Grabble — The Power of Simplicity in an App
Every now and again, you discover an app that’s been designed to serve a single purpose, but which does it brilliantly. Say hello to Grabble.
Grabble is the new kid on the block when it comes to mobile fashion commerce. Dubbed, the “Tinder for Fashion”, its concept is simple. Upon being presented with a product suggestion, swipe left to “Throw It” or swipe right to “Grab It”. Items that are “Grabbed”, are added to your “My Grabs” list. When you’re ready to make a purchase, you can buy it through Grabble. All they ask for, is a size selection (if applicable), e-mail address and mobile number. You then have the options to “Pay With Card” or use PayPal. It’s that straightforward.
Sign Up and User Onboarding
There are two ways to sign up to use Grabble — you can either connect to your Facebook account or sign up with e-mail. It’s refreshing to see that they’ve not overlooked the importance of providing a facility to sign up by e-mail, rather than assuming that:
- Everybody has a social account, or
- Those that have a social account, are happy to log in / connect using it.
My only frustration is the lack of an option to “Look Around”, before asking the user to make a conscious decision to sign up, like you can with JackThreads’ iPhone app.
The inspirational video that plays in the background could also have been better adapted to portray the features and functionality of the app, as an alternative to providing a “Look Around” option.
Once signed in, the onboarding process takes the shape of a 5-step, “Getting Started”-style wizard. I’m not a big fan of user onboarding, but in Grabble’s case, I found the information provided to be quite useful. That said, had it not been there, the core functionality would have been just as easily discoverable because of the simplicity and intuitive nature of the app’s design.
“Throw It” or “Grab It”? — The ‘Daily Finds’ Screen
For me, this is where the power of Grabble really shines.
The best way to picture this core functionality is to imagine a deck of cards, face-up. Each card consists of an image of the item of clothing, its seller, brand, price and an option to “Buy”.
If you don’t like the garment, you swipe it left and off the viewport, but if you do like it, you swipe it right instead. As you begin to swipe, a visual cue comes into view, which says either, “Throw it!” or “Grab it!”, depending on your direction of swipe. Each label is supported by an appropriate icon — either a cross or a heart. Items that you throw, are disregarded, never to be seen again, whereas those that you love, are added to a “My Grabs” section for you to review later.
Tapping the “Buy” CTA on a card will present you with a “Buy with Grabble” button, which upon tapping will take you to a “Purchase” screen, where you can complete your purchase. To me, the “Buy with Grabble” button seems like an extra, unnecessary step. I’ve already tapped the “Buy” button once, so why do I then need to tap the “Buy with Grabble” button thereafter?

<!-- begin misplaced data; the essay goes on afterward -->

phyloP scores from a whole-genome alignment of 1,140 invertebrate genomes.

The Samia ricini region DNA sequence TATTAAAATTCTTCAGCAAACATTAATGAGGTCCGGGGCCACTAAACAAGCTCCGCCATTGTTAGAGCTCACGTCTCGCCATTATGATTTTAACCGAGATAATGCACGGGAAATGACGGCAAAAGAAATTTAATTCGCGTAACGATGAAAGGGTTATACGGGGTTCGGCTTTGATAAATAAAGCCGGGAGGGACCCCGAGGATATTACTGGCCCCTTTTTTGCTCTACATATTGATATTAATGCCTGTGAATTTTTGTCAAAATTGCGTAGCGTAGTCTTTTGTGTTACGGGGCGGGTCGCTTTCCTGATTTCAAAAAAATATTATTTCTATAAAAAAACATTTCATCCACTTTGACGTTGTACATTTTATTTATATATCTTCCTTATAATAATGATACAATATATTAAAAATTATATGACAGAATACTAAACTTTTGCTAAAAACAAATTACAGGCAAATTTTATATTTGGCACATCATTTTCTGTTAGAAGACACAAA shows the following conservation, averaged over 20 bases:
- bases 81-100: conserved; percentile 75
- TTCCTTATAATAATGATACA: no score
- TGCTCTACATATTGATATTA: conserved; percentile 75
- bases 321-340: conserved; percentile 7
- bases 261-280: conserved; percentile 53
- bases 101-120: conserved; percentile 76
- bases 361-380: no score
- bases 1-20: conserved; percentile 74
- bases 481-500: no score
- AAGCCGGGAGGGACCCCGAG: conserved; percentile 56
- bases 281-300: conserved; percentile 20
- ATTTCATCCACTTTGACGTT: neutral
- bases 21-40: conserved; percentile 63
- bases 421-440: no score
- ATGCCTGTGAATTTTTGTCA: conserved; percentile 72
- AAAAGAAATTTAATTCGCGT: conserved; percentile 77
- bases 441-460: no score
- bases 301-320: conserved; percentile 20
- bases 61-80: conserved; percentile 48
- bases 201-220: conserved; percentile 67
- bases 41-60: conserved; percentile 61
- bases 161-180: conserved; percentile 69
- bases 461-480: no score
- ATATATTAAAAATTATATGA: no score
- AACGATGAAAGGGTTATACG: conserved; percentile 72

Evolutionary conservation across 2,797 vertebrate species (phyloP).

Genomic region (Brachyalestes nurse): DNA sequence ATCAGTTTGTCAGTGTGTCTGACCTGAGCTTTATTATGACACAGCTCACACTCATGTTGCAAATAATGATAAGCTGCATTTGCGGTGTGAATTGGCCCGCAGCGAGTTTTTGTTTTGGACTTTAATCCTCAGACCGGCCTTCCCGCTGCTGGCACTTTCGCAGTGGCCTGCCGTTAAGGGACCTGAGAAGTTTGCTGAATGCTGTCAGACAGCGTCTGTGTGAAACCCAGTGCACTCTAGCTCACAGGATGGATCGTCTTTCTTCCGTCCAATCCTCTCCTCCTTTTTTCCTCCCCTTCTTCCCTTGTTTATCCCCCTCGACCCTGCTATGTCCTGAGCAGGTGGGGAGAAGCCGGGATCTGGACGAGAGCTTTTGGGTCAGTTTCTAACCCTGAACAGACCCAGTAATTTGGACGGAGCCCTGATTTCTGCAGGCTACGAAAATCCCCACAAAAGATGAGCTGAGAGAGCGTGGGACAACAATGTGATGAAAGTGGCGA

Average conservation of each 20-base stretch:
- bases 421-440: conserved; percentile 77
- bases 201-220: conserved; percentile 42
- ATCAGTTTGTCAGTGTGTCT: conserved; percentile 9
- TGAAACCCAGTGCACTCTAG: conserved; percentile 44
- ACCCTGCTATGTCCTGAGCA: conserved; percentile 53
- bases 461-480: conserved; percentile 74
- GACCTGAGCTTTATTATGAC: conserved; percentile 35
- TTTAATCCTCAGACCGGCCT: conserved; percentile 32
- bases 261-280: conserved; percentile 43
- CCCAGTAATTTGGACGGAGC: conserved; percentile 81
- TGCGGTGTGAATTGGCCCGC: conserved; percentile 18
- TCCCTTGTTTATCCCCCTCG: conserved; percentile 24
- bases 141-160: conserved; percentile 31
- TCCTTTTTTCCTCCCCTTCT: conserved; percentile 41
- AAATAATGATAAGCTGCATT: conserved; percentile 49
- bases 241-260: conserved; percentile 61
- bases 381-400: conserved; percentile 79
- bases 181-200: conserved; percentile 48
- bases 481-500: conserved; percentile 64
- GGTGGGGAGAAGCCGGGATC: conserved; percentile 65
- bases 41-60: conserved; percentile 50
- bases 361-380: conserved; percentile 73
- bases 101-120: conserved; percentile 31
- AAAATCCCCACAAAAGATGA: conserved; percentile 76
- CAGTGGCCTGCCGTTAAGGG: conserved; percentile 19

The subtleties in the interaction design of the “Daily Finds” screen are excellent. Try gently moving a card around the viewport and watch how the other elements in the viewport react accordingly. The varying level of bounce applied when the card resets position after being pulled out and released, is one such small, but beautifully implemented touches. The timing and easing in/out of the “Throw it!” and “Grab it!” visual cues, based on where the card is being dragged to, and the speed at which it’s being dragged, is another great example of the refined level of elegance, Grabble’s designers have strived for. They’ve really put Disney’s 12 Principles of Animation to good use here and have admirably applied some of those principles, not only to this screen but throughout other areas of the app too.
It’s also worth noting that it’s very easy to lose track of time when swiping through the suggestions on show. When you’re “in the zone” so-to-speak, it’s very hard to stop — not a bad thing from Grabble’s perspective, as that’s exactly what they want their users to do, so I applaud them for finding a way to introduce this high level of engagement — it’s addictive!
The ‘Inspiration’ Screen
All of the fashion items featured on Grabble are carefully hand-picked by their stylists. To support this, they offer an “Inspiration” section, which is their take on an editorial lookbook in many respects. It’s an opportunity for their stylists to provide advice on fashion styling tips, new trends, and even help bring to the forefront, brands you may not have previously heard of.
I’m very much into streetwear and urban clothing (The Hundreds, Stussy, Zoo ICE CREAM, Zoo York, Vans, Obey, etc.), so for me, this section of the app doesn’t add a lot of value to my overall experience, as the guides I’ve come across are very much tailored towards the more fashion-conscious among us, who have a much smarter-style of dress sense. On the whole, I’m sure the majority of Grabble’s target demographic, would find this section useful.
The integration of the fashion items into these inspirational guides means that you can “Grab” an item and add it to your “My Grabs” area, simply by tapping the heart on the embedded card. In doing so, you’re presented with a message acknowledging your action, advising to go to your “My Grabs” area to find that item again later. Another small, but nice touch.
Another beautiful implementation is that of the parallax scrolling, which initially knocks the app’s global header out of view, followed by the lead image featured at the top of the inspirational guide. It helps focus on the task of reading the article, by making maximum use of the space available in the viewport. The incorporation of a “sticky”, full-width, back to top-style CTA is also a useful usability enhancement.
The ‘My Grabs’ Screen
On arriving at this screen, you’re initially presented with all of the items you have previously “grabbed”. The cards are presented in a two-column layout, with each card comprising of the product image, its seller and price. A “Close” CTA is also incorporated into each card, which on tap, presents a prompt asking you to confirm you want to remove the item from your “grabs”.